* Qualified Law Enforcement —This policy excludes Federal and local law enforcement officials, who after displaying their credentials to our Security team, may carry their firearms in a concealed manner. Local refers to all law enforcement agencies with jurisdiction within the immediate DMV area.  

 

Planet Word reserves the right to refuse admission, revoke Membership, control occupancy, or eject any person whose conduct is deemed by the management to be disorderly or does not comply with this Visitor Code of Conduct.

  • Did you know?

    Perhaps ironically, the word “sesquipedalophobia” means “the fear of long words.”
  • Did you know?

    “Contronyms” are words that contain multiple meanings that are complete opposites of each other. For example, “oversight” means both “the action of overseeing something” and “a failure to notice something.”
  • Did you know?

    There are over 7,000 languages worldwide, but more than half the world’s population speaks only 23 of these languages.
  • Did you know?

    The first entirely artificial language was the Lingua Ignota, a private mystical cant recorded in the 12th century by St. Hildegard of Bingen.
  • Did you know?

    The 10 most-used letters in English are E, A, R, I, O, T, N, S, L, and C.
  • Did you know?

    Eels, llamas, and aardvarks, ooh my! In English, there are only four letters that appear as double letters at the beginning of a word: A, E, L, and O.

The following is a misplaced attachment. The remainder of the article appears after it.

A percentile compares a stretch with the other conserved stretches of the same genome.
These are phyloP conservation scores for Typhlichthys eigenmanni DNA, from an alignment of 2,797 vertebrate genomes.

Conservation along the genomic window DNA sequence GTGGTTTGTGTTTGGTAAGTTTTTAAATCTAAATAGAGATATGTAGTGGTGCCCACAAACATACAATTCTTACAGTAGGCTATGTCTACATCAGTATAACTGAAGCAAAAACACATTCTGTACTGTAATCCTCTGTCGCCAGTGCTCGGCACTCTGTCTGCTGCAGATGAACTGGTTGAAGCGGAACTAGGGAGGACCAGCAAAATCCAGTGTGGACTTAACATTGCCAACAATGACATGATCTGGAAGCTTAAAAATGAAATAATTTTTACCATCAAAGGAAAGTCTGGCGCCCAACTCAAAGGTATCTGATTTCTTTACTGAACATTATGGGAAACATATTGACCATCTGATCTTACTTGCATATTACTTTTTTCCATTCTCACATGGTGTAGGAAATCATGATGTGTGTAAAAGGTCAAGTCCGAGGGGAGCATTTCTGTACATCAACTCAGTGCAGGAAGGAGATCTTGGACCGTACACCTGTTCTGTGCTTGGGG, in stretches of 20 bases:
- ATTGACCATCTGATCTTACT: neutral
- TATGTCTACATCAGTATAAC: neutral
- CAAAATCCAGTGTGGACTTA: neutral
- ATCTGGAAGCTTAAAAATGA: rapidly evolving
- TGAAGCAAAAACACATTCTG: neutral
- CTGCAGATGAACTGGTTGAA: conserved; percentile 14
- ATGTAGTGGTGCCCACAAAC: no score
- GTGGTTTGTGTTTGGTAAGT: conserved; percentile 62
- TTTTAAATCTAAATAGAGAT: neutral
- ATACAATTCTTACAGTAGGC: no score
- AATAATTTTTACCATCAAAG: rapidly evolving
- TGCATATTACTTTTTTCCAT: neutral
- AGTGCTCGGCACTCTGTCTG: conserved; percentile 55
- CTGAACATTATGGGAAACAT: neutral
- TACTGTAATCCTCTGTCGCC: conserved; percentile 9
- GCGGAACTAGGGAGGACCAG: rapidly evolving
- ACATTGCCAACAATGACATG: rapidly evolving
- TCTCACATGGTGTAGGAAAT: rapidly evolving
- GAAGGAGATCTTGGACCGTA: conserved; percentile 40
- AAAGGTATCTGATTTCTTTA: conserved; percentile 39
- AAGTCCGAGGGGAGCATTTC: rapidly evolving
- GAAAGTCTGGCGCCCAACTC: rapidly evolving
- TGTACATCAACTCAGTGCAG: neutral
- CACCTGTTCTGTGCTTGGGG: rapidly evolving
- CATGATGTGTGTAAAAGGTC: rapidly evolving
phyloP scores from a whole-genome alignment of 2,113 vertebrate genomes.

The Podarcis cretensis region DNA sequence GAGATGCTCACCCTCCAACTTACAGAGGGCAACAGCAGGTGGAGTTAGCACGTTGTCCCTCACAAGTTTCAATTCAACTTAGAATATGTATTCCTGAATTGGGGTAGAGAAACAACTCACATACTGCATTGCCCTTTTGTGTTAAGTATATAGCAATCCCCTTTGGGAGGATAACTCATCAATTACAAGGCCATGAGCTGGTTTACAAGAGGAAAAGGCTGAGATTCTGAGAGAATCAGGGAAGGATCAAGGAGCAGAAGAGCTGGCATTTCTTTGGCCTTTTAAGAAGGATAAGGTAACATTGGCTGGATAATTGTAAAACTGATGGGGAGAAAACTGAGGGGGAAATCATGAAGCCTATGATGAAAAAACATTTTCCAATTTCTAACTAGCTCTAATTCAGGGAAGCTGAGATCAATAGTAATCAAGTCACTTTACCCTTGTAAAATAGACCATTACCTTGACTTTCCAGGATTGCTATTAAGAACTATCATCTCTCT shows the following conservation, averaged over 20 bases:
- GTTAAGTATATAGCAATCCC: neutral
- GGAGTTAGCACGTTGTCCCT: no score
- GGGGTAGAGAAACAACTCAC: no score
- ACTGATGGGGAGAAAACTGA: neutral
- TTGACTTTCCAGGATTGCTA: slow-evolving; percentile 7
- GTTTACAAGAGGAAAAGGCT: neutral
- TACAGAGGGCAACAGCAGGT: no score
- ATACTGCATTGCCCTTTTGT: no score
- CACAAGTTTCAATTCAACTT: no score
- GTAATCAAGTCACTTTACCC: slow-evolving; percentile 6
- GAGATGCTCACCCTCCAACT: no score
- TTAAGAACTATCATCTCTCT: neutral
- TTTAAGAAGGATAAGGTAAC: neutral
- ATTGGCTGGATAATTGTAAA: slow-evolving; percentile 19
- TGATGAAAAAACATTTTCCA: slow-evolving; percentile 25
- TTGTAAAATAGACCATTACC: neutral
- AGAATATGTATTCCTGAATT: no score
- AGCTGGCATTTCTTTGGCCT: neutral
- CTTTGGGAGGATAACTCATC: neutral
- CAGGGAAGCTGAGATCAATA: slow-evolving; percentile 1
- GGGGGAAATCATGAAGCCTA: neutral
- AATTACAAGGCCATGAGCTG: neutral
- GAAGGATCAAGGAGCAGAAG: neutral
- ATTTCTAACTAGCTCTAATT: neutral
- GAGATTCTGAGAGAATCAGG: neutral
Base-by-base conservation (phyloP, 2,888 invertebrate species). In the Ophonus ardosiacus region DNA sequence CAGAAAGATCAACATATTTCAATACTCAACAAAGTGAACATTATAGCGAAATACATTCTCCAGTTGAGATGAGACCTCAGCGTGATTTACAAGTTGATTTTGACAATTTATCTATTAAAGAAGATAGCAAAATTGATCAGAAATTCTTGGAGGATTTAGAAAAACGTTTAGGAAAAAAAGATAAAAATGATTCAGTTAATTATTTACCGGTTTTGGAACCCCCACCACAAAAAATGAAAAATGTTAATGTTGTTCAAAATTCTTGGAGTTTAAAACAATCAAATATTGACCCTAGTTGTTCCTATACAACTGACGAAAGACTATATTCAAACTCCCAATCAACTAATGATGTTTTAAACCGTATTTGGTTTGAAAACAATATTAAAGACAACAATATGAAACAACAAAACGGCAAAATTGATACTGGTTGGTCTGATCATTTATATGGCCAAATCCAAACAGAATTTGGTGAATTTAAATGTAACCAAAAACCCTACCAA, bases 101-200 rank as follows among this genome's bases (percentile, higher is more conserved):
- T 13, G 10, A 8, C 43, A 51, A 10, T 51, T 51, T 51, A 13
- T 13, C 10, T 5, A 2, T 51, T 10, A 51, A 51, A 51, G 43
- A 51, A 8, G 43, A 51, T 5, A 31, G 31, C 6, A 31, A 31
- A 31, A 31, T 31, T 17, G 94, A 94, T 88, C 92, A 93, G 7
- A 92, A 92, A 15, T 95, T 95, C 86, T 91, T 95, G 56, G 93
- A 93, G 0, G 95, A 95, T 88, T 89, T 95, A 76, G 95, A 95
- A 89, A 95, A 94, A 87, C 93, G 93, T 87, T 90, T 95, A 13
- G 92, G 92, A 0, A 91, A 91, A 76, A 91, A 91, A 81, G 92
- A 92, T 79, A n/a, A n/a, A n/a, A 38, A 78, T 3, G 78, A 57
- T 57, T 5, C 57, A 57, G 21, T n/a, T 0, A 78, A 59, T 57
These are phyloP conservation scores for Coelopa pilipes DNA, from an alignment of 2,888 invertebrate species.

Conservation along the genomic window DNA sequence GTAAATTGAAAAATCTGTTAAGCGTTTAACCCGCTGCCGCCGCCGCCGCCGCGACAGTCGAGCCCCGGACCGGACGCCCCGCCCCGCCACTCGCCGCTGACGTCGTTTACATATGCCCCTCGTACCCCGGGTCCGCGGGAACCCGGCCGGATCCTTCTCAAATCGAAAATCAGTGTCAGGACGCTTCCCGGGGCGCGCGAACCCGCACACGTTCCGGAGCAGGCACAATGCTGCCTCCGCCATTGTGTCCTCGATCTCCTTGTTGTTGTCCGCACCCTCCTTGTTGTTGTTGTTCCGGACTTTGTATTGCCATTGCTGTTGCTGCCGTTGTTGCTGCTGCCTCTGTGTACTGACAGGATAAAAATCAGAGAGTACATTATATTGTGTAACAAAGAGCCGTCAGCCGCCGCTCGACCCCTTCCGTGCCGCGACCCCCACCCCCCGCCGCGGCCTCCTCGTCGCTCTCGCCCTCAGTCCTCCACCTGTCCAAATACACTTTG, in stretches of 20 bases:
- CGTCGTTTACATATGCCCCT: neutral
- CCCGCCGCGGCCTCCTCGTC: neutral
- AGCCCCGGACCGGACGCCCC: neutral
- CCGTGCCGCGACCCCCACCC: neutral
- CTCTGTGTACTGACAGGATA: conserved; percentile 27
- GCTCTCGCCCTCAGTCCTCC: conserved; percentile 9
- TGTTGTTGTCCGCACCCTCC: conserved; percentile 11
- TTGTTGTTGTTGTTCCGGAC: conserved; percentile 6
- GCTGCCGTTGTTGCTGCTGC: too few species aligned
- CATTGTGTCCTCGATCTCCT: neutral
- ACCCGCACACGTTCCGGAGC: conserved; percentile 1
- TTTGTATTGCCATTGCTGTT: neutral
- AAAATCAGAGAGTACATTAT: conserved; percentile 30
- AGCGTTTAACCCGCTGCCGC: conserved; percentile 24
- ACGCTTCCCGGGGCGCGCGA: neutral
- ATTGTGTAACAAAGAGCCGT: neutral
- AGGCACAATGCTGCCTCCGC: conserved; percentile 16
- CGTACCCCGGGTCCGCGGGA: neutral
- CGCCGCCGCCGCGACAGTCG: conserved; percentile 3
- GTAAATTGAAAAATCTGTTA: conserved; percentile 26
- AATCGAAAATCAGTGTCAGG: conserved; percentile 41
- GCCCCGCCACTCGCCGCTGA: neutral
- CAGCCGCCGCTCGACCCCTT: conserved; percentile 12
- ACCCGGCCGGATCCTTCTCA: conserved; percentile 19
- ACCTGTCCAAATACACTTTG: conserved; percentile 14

• Did you know?

    A “deipnosophist” is a person who’s really good at making conversation at the dinner table.
  • How do you get a dog to stop eating your books?

    Take the words right out of its mouth!
  • What's the difference between a cat and a comma?

    A cat has claws at the end of its paws, but a comma’s a pause at the end of a clause.
  • The past, the present, and the future walk into a bar...

    It was tense.
  • Is there a word that uses all the vowels including y?

    Unquestionably.
  • Riddle me this

    What did the intransitive verb say when told it was pretty? (Answer: Nothing. Intransitive verbs can’t take complements.)
  • Riddle me this

    What does an island and the letter T have in common? (Answer: They’re both in the middle of water.)
  • Riddle me this

    What word becomes shorter when you add two letters to it? (Answer: Short)
  • Riddle me this

    What starts with an e, ends with an e, and contains just one letter? (Answer: An envelope!)
  • Riddle me this

    What begins with a t, ends with a t, and has t in it? (Answer: A teapot!)
  • Riddle me this

    What’s in centuries, hours, and years, but not minutes, days, or seconds? (Answer: The letter R!)
  • Quote them on it

    “Outside of a dog, a book is a man’s best friend. Inside of a dog, it’s too dark to read.” — Groucho Marx
  • Quote them on it

    “The past is always tense, the future perfect.” — Zadie Smith
  • Quote them on it

    “If there is a book that you want to read, but it hasn’t been written yet, you must be the one to write it.” — Toni Morrison
  • Quote them on it

    “A reader lives a thousand lives before he dies...The man who never reads lives only once.” — George R.R. Martin
  • Quote them on it

    “If you talk to a man in a language he understands, that goes to his head. If you talk to him in his language, that goes to his heart.” — Nelson Mandela